Above all, having your child in an environment with a deep commitment to positive education gives you confidence that in addition to (or indeed in support of) an outstanding academic preparation:
- Your child will have a strong theoretical and practical understanding of what it means to flourish, and strategies for promotion of one’s wellbeing.
- Your child will have a deep self-awareness and knowledge of one’s character strengths, with the ability to leverage these for flow and deep work.
- Your child will foster many of the dispositions of kindness (gratitude, altruism, mindfulness, compassion and empathy) throughout their education.
- Your child will foster many of the dispositions of high-performance (hard work, resilience, determination, organisation and resourcefulness) throughout their education.
- Your child will always be treated with respect, dignity and worth; as somebody full of potential in this world.
- Your child will be empowered, and learn to accept the responsibilities which come with this; capable of positive influence, leadership and agency in diverse contexts.
- Your child will explore their meaning, purpose, and passions, and be encouraged to pursue them with zest, positive emotion, engagement, and in the company of positive relationships.
Irrespective of where the future takes us, there is little doubt that these skills, learnings and habits will be instrumental in any measure of the success and/or quality of the life we are free to lead.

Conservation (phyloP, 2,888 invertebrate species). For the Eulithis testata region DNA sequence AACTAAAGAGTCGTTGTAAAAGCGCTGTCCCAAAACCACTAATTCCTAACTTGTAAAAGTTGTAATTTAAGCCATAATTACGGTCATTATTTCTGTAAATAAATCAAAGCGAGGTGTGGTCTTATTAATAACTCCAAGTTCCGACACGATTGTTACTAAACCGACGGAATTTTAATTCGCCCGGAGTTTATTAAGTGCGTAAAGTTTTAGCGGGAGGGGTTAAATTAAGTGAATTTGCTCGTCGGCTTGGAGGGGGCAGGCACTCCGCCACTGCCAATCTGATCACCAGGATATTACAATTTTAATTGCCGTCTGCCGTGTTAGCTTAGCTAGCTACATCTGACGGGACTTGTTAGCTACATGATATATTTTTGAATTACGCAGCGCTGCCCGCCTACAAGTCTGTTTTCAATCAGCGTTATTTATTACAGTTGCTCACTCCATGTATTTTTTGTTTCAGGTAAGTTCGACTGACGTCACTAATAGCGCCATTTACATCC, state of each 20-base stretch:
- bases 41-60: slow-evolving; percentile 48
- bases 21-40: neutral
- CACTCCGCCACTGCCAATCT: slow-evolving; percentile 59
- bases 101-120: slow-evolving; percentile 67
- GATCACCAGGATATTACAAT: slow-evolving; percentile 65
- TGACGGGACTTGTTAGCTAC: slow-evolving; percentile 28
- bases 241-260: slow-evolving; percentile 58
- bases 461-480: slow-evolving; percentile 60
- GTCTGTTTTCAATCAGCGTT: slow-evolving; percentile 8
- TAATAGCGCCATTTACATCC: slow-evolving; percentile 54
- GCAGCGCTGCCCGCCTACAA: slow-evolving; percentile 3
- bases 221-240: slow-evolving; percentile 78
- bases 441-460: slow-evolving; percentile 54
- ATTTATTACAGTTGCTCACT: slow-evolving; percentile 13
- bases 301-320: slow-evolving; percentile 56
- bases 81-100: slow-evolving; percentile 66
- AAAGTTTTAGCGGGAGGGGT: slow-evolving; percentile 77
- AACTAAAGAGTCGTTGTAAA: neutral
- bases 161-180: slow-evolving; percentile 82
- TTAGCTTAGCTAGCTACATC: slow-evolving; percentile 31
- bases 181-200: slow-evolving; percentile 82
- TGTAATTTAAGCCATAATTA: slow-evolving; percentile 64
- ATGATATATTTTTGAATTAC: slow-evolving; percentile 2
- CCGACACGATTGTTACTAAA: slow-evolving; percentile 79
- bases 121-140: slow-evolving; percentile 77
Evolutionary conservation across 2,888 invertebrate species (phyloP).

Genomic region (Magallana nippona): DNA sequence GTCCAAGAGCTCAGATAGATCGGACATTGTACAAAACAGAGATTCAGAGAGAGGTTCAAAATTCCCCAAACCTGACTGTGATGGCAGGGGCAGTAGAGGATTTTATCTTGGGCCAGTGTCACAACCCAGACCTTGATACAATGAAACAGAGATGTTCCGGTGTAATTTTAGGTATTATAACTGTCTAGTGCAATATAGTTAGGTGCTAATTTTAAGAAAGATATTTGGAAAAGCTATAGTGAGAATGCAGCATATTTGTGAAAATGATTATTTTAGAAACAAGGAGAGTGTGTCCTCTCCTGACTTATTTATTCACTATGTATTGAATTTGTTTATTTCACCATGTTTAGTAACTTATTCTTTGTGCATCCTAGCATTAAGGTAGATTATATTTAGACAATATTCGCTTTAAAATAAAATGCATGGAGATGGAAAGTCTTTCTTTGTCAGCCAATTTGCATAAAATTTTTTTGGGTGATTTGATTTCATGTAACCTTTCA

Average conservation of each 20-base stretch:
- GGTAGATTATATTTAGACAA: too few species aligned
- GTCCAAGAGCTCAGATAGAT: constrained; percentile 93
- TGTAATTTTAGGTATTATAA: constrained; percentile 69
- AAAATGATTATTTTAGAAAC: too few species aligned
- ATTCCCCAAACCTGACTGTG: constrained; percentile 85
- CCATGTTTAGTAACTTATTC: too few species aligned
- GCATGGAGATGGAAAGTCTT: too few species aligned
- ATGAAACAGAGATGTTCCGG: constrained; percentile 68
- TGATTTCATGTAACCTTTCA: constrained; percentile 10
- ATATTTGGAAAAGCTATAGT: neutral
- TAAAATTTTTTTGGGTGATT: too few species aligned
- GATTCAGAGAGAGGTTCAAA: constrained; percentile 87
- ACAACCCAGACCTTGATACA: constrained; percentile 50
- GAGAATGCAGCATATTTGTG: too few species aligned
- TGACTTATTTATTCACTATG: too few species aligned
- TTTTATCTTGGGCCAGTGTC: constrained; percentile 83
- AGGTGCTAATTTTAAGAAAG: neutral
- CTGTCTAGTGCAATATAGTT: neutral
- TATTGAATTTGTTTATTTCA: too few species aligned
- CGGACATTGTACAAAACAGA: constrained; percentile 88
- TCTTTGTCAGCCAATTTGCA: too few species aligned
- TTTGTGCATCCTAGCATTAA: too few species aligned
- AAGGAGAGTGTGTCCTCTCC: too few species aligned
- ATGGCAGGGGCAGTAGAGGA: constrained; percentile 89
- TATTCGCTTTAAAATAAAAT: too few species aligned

For further reading:
Seligman, M. (2011). Flourish: A visionary new understanding of Happiness and Well-being. New York: Atria Paperback.
Csikszentmihalyi, M. (1990). Flow: The psychology of optimal experience. New York: Harper & Row.
Dweck, C. (2008). Mindset: The new psychology of success. New York : Ballantine Books,
Duckworth, A. (2016). Grit: The power of passion and perseverance. New York, NY, US: Scribner/Simon & Schuster.
Diener, E. (2009). The science of well-being: The collected works of Ed Diener. New York, NY, US: Springer Science
Deci, E., & Ryan, R. (2002). Handbook of self-determination research. Rochester, NY, US: University of Rochester Press.
Peterson, C., & Seligman, M. (2004). Character strengths and virtues: A handbook and classification. New York: Oxford University Press.
This article first appeared in the 2019/20 edition of John Catt's Guide to International Schools. You can read the digital version of the guidebook here: